For sure, South Florida once again finds itself as one of the nation’s hottest condo markets.
Condo prices soared 27 percent in the third quarter, compared to a 13 percent increase nationwide, according to the Miami Association of Realtors. Brokers report foreign investors are driving many of the sales, and the Realtors group reported in October that more than 70 percent of all condo buyers paid in cash.
On the preconstruction front, developers once again are racing to get projects announced and sales centers opened. The Related Group, a Miami developer leading the way in the last boom-and-bust cycle, has so far proposed 29 condo towers in the South Florida area, with nearly 7,500 units, according to condovultures.com. Nearly 80 percent of those units were proposed in 2013.
If the surge in condo projects and foreign demand seems familiar, so are the concerns about prices rising too quickly -- especially in a still sluggish economy.
Developers insist their new financing model, which typically requires buyers to pay upfront about half of the purchase price, will insulate them from being caught short with canceled sales contracts if prices dip again. But some of the biggest players in real estate are voicing worries that the market may getting ahead of itself again.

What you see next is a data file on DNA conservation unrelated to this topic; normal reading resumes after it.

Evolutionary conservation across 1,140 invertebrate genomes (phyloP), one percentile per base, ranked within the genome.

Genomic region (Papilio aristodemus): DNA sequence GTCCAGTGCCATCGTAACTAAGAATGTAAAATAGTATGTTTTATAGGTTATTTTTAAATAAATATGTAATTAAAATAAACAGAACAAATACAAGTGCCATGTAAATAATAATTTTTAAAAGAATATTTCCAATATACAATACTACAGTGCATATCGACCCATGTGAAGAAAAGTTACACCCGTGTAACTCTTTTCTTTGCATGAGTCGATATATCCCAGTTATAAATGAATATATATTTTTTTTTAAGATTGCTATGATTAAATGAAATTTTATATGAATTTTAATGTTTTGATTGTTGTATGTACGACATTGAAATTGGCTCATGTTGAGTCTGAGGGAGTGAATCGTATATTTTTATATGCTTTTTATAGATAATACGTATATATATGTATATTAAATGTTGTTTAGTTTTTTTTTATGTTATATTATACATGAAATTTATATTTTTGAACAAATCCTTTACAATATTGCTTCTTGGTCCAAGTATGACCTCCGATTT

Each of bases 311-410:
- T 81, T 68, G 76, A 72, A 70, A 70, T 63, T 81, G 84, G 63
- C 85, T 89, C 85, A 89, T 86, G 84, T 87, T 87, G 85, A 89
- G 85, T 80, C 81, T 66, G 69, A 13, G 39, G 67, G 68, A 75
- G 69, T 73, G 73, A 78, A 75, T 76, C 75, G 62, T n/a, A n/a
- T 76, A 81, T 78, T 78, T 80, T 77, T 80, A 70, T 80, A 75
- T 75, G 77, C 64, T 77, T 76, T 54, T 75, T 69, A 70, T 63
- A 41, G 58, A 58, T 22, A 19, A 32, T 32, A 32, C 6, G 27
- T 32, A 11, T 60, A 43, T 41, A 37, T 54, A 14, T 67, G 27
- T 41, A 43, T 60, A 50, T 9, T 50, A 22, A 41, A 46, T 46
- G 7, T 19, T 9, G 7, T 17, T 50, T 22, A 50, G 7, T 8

The boom — and bubble worries — have gotten national attention all year, generating the same kind of stories that eventually made Miami a poster child for the housing crash. As Miami real estate attorney John Sumberg told the Wall Street Journal in a Dec. 1 story: “At some point in the cycle, the lenders may say there’s too much product and this isn’t a good bet.”
A resistance to raising taxes has squeezed Miami-Dade’s budget under Gimenez’s tenure. But when the county-owned Jackson hospital system sought higher property taxes for an $830 million expansion plan, voters gave overwhelming support. Jackson benefited from a special vote called for an Election Day with no other countywide issues. But the 65 percent “yes” vote on Nov. 5 surprised many local pundits who expected a tighter contest for a tax hike that would cost the owner of a $200,000 home between $10 and $50 a year for the next 40 years.